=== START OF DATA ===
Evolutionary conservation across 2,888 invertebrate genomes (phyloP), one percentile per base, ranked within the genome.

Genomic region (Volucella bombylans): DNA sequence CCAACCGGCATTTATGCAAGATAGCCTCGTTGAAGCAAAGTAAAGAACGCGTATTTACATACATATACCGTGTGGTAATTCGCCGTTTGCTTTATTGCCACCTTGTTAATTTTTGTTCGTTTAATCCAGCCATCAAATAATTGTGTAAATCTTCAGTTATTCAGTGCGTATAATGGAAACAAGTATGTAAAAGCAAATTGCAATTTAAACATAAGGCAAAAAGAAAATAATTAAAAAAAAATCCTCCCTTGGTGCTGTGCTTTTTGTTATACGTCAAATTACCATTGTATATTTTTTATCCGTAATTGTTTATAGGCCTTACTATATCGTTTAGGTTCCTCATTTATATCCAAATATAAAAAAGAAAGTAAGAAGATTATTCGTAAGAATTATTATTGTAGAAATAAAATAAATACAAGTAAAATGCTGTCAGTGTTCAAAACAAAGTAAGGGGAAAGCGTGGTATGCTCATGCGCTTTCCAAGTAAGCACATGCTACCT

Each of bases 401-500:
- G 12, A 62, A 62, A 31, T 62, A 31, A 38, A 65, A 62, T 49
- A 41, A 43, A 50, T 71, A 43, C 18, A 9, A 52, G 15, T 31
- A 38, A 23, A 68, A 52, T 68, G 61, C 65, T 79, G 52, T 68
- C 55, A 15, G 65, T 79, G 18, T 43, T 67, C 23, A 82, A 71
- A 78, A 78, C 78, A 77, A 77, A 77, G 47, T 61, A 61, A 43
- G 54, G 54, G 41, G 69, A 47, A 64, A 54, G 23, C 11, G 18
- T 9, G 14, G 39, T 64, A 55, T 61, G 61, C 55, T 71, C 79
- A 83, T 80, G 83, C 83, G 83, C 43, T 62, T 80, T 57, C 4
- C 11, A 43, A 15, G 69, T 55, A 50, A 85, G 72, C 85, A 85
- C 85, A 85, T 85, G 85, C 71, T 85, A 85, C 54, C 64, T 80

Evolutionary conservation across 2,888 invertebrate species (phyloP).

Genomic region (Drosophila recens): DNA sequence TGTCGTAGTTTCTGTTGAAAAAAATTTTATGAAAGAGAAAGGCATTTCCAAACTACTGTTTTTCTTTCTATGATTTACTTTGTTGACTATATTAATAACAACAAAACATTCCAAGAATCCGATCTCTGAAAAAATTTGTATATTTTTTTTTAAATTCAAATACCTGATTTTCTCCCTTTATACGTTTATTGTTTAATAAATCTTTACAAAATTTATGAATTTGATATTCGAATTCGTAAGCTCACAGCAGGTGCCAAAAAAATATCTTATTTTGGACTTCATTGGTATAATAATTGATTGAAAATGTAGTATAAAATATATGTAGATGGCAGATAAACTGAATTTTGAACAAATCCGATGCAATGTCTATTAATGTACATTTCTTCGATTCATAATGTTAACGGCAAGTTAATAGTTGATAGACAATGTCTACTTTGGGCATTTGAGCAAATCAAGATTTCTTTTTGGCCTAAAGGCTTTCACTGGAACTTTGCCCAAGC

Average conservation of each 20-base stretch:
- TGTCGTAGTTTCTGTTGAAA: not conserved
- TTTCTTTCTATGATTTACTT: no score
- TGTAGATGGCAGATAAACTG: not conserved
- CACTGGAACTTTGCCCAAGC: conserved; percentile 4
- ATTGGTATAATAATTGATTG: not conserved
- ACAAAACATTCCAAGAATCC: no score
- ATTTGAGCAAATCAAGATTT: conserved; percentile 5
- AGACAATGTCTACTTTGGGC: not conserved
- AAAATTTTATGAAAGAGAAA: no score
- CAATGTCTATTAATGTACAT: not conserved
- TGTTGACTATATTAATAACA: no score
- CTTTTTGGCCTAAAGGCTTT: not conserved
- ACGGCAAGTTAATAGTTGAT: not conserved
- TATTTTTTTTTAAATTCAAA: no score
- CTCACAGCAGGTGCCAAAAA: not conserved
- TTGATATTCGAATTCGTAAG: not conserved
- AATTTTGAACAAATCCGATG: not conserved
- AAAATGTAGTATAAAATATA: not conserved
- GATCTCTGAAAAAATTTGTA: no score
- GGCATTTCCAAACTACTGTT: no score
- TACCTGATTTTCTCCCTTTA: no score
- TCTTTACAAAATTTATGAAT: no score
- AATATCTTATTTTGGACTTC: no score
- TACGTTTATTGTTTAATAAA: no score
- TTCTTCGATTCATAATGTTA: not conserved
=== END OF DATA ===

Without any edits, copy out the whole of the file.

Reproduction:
Evolutionary conservation across 2,888 invertebrate genomes (phyloP), one percentile per base, ranked within the genome.

Genomic region (Volucella bombylans): DNA sequence CCAACCGGCATTTATGCAAGATAGCCTCGTTGAAGCAAAGTAAAGAACGCGTATTTACATACATATACCGTGTGGTAATTCGCCGTTTGCTTTATTGCCACCTTGTTAATTTTTGTTCGTTTAATCCAGCCATCAAATAATTGTGTAAATCTTCAGTTATTCAGTGCGTATAATGGAAACAAGTATGTAAAAGCAAATTGCAATTTAAACATAAGGCAAAAAGAAAATAATTAAAAAAAAATCCTCCCTTGGTGCTGTGCTTTTTGTTATACGTCAAATTACCATTGTATATTTTTTATCCGTAATTGTTTATAGGCCTTACTATATCGTTTAGGTTCCTCATTTATATCCAAATATAAAAAAGAAAGTAAGAAGATTATTCGTAAGAATTATTATTGTAGAAATAAAATAAATACAAGTAAAATGCTGTCAGTGTTCAAAACAAAGTAAGGGGAAAGCGTGGTATGCTCATGCGCTTTCCAAGTAAGCACATGCTACCT

Each of bases 401-500:
- G 12, A 62, A 62, A 31, T 62, A 31, A 38, A 65, A 62, T 49
- A 41, A 43, A 50, T 71, A 43, C 18, A 9, A 52, G 15, T 31
- A 38, A 23, A 68, A 52, T 68, G 61, C 65, T 79, G 52, T 68
- C 55, A 15, G 65, T 79, G 18, T 43, T 67, C 23, A 82, A 71
- A 78, A 78, C 78, A 77, A 77, A 77, G 47, T 61, A 61, A 43
- G 54, G 54, G 41, G 69, A 47, A 64, A 54, G 23, C 11, G 18
- T 9, G 14, G 39, T 64, A 55, T 61, G 61, C 55, T 71, C 79
- A 83, T 80, G 83, C 83, G 83, C 43, T 62, T 80, T 57, C 4
- C 11, A 43, A 15, G 69, T 55, A 50, A 85, G 72, C 85, A 85
- C 85, A 85, T 85, G 85, C 71, T 85, A 85, C 54, C 64, T 80

Evolutionary conservation across 2,888 invertebrate species (phyloP).

Genomic region (Drosophila recens): DNA sequence TGTCGTAGTTTCTGTTGAAAAAAATTTTATGAAAGAGAAAGGCATTTCCAAACTACTGTTTTTCTTTCTATGATTTACTTTGTTGACTATATTAATAACAACAAAACATTCCAAGAATCCGATCTCTGAAAAAATTTGTATATTTTTTTTTAAATTCAAATACCTGATTTTCTCCCTTTATACGTTTATTGTTTAATAAATCTTTACAAAATTTATGAATTTGATATTCGAATTCGTAAGCTCACAGCAGGTGCCAAAAAAATATCTTATTTTGGACTTCATTGGTATAATAATTGATTGAAAATGTAGTATAAAATATATGTAGATGGCAGATAAACTGAATTTTGAACAAATCCGATGCAATGTCTATTAATGTACATTTCTTCGATTCATAATGTTAACGGCAAGTTAATAGTTGATAGACAATGTCTACTTTGGGCATTTGAGCAAATCAAGATTTCTTTTTGGCCTAAAGGCTTTCACTGGAACTTTGCCCAAGC

Average conservation of each 20-base stretch:
- TGTCGTAGTTTCTGTTGAAA: not conserved
- TTTCTTTCTATGATTTACTT: no score
- TGTAGATGGCAGATAAACTG: not conserved
- CACTGGAACTTTGCCCAAGC: conserved; percentile 4
- ATTGGTATAATAATTGATTG: not conserved
- ACAAAACATTCCAAGAATCC: no score
- ATTTGAGCAAATCAAGATTT: conserved; percentile 5
- AGACAATGTCTACTTTGGGC: not conserved
- AAAATTTTATGAAAGAGAAA: no score
- CAATGTCTATTAATGTACAT: not conserved
- TGTTGACTATATTAATAACA: no score
- CTTTTTGGCCTAAAGGCTTT: not conserved
- ACGGCAAGTTAATAGTTGAT: not conserved
- TATTTTTTTTTAAATTCAAA: no score
- CTCACAGCAGGTGCCAAAAA: not conserved
- TTGATATTCGAATTCGTAAG: not conserved
- AATTTTGAACAAATCCGATG: not conserved
- AAAATGTAGTATAAAATATA: not conserved
- GATCTCTGAAAAAATTTGTA: no score
- GGCATTTCCAAACTACTGTT: no score
- TACCTGATTTTCTCCCTTTA: no score
- TCTTTACAAAATTTATGAAT: no score
- AATATCTTATTTTGGACTTC: no score
- TACGTTTATTGTTTAATAAA: no score
- TTCTTCGATTCATAATGTTA: not conserved